Counterproductive?: Yossi Dina at Beverly Hills’ Dina Collection pawnshop in March 2014.

Counterproductive?: Yossi Dina at Beverly Hills’ Dina Collection pawnshop in March 2014. Photo by Courtesy Photo

Late last year, budding reality TV personality Oscar Roberts walked into Yossi Dina’s Beverly Hills pawnshop, Dina Collection, and offered four paintings by famed American illustrator N.C. Wyeth as collateral for a $100,000 loan.

Roberts wasn’t a regular customer, but a person Dina described as a “very famous actor” vouched for him. Besides, Dina requires customers to leave a copy of their driver’s license, and his store also keeps a copy of each person’s thumbprint and everyone is captured on numerous security cameras.

“You have to be an idiot to come to me,” Dina said of someone trying to pull a fast one. And so, despite some lingering concerns, he made the loan.

“It’s like Vegas,” said Dina, the star of Reelz channel reality show “Beverly Hills Pawn.”

“It’s gambling.”

But Dina lost this bet. It turned out the paintings were among six stolen in May 2013 from the home of an art collector in Portland, Maine, and Dina’s now on the hook for the money since his $20 million insurance policy doesn’t cover the purchase of stolen goods.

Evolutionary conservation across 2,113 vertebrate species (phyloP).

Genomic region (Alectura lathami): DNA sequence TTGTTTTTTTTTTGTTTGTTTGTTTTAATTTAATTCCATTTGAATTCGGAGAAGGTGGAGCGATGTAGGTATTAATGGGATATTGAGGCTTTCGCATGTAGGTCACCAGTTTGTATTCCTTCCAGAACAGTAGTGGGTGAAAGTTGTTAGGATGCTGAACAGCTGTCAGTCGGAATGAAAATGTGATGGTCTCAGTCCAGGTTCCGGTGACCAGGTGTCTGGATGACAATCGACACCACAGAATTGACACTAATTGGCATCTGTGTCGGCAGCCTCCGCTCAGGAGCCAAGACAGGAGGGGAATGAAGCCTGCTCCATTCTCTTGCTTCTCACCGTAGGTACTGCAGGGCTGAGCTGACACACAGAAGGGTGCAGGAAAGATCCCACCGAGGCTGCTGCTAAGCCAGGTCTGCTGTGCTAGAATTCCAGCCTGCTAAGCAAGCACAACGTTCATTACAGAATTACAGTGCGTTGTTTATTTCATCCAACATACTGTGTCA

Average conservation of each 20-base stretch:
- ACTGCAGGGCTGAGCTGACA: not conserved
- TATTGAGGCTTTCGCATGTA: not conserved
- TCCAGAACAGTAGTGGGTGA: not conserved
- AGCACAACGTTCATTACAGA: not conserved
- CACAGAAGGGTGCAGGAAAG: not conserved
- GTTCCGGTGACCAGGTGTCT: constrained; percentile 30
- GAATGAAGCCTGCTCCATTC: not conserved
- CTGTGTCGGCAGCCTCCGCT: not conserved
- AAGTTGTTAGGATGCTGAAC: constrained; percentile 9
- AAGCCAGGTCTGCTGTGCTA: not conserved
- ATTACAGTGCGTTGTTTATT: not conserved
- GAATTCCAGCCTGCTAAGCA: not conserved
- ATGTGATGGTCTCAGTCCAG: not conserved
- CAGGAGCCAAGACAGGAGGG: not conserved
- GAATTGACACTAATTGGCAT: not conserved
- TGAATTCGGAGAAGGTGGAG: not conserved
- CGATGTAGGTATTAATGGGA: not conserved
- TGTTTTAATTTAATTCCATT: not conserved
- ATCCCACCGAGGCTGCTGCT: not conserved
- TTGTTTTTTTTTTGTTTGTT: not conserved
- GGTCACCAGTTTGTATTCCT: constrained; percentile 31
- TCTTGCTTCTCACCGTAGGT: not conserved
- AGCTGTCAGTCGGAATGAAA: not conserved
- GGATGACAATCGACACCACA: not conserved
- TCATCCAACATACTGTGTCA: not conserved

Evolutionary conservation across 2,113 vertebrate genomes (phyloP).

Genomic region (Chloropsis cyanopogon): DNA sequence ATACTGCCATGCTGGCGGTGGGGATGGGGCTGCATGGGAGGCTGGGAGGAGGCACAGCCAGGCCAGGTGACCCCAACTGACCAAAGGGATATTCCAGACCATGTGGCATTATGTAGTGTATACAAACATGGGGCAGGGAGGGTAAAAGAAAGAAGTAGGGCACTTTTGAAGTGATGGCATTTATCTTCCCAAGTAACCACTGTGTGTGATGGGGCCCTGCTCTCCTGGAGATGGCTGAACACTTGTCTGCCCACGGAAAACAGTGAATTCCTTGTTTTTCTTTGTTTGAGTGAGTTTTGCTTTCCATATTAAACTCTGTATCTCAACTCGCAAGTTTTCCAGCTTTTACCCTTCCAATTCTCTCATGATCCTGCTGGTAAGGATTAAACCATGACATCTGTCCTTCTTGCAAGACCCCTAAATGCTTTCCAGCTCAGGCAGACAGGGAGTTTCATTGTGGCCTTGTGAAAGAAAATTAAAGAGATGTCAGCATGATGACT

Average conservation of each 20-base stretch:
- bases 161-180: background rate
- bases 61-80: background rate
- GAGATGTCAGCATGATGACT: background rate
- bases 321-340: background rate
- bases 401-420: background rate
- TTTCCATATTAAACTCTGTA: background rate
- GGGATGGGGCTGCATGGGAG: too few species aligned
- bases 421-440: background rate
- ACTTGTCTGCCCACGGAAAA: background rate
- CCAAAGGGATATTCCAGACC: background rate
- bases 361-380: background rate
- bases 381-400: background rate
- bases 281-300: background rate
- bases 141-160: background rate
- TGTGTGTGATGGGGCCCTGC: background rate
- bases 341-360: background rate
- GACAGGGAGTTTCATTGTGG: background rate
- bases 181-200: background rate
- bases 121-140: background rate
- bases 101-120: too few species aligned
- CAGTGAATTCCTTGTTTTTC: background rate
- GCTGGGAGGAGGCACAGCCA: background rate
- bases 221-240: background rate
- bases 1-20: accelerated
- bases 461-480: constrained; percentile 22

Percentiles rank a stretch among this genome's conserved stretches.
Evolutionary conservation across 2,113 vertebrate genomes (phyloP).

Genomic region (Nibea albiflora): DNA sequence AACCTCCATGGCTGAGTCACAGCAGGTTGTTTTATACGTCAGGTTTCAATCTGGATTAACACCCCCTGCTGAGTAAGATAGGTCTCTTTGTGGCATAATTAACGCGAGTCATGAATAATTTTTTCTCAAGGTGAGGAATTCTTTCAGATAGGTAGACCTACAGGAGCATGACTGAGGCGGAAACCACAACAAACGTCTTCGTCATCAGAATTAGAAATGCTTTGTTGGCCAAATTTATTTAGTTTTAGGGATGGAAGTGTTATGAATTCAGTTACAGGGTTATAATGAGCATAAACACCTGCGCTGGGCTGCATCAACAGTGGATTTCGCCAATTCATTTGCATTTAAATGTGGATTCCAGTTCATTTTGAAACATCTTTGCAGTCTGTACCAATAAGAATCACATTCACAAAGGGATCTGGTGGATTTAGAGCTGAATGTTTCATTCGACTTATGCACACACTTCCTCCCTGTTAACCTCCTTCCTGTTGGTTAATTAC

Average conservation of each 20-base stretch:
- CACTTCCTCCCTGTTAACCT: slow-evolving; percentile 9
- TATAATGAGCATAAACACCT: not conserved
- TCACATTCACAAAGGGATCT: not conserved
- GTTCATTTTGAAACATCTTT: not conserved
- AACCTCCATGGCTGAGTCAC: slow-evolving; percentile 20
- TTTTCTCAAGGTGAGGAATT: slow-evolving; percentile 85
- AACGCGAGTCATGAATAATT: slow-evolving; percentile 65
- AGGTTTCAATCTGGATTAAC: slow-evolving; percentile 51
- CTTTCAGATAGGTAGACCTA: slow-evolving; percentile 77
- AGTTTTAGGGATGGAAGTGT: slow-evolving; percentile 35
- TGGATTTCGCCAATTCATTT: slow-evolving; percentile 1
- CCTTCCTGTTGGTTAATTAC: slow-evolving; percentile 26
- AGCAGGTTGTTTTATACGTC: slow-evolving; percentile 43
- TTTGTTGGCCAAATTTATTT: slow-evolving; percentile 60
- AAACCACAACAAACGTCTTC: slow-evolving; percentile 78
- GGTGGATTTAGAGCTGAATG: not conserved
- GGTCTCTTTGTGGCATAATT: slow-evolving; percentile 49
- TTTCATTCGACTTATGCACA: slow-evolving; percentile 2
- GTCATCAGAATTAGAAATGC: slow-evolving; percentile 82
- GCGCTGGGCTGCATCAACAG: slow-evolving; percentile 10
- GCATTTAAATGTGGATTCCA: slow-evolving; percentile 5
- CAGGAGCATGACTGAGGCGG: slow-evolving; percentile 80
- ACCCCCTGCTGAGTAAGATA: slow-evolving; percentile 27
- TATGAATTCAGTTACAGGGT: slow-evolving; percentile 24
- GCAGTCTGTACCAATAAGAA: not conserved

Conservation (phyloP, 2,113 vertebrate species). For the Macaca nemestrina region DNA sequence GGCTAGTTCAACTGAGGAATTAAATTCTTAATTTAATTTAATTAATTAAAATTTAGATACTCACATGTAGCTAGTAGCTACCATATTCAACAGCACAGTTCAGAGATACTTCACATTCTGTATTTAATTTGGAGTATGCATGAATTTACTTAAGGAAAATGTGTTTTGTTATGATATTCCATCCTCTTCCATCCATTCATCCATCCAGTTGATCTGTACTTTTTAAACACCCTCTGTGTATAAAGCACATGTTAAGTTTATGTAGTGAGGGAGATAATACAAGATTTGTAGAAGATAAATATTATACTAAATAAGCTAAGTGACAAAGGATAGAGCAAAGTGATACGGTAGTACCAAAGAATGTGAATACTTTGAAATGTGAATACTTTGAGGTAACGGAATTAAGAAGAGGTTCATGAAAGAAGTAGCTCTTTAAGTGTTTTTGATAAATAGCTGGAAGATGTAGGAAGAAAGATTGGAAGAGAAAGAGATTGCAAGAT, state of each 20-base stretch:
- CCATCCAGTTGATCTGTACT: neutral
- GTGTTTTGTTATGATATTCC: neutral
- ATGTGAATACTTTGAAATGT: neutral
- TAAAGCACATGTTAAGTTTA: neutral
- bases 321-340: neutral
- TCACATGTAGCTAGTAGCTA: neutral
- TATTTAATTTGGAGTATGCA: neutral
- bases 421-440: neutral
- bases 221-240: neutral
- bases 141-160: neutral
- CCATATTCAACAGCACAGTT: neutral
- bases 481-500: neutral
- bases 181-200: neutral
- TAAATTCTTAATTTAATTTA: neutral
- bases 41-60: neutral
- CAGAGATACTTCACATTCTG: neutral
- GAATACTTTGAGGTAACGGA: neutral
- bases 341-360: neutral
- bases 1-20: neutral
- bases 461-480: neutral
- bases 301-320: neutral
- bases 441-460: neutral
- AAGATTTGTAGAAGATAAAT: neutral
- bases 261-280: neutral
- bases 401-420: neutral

In retrospect, Dina concedes, he should have known better. Though he couldn’t find any evidence to confirm it at the time, he said something about the demeanor of Roberts and his companion, a woman named Charlotte claiming to be Robert’s attorney, made him suspicious.

“They acted like arrogant big shots,” said Dina, who explained that’s often a tipoff that prospective sellers are nervous about something.

As it turned out, Roberts had a good reason to be on edge.

About a week earlier, he had been interviewed by agents from the FBI’s art-theft unit who questioned him about the missing paintings. According to a criminal complaint, Roberts told the agents a friend named Dean Coroniti had asked him to help him sell the pieces, which Coroniti claimed were inherited.

Roberts told federal agents he would try to locate the missing pieces. Instead, he went to Dina in an effort to offload them and make some money while he still had the chance, according to a court filing. He even texted Dina soon after they met, asking that the asking price be lowered in an effort to speed up the sale.

The FBI said Dina, following state regulations, submitted a routine pawn ticket for the paintings to the Beverly Hills Police Department, where a detective unit employee discovered through the online FBI database that the paintings were stolen. The police then notified the FBI, according to the bureau’s account, at which point agents visited Dina’s store and recovered the goods.


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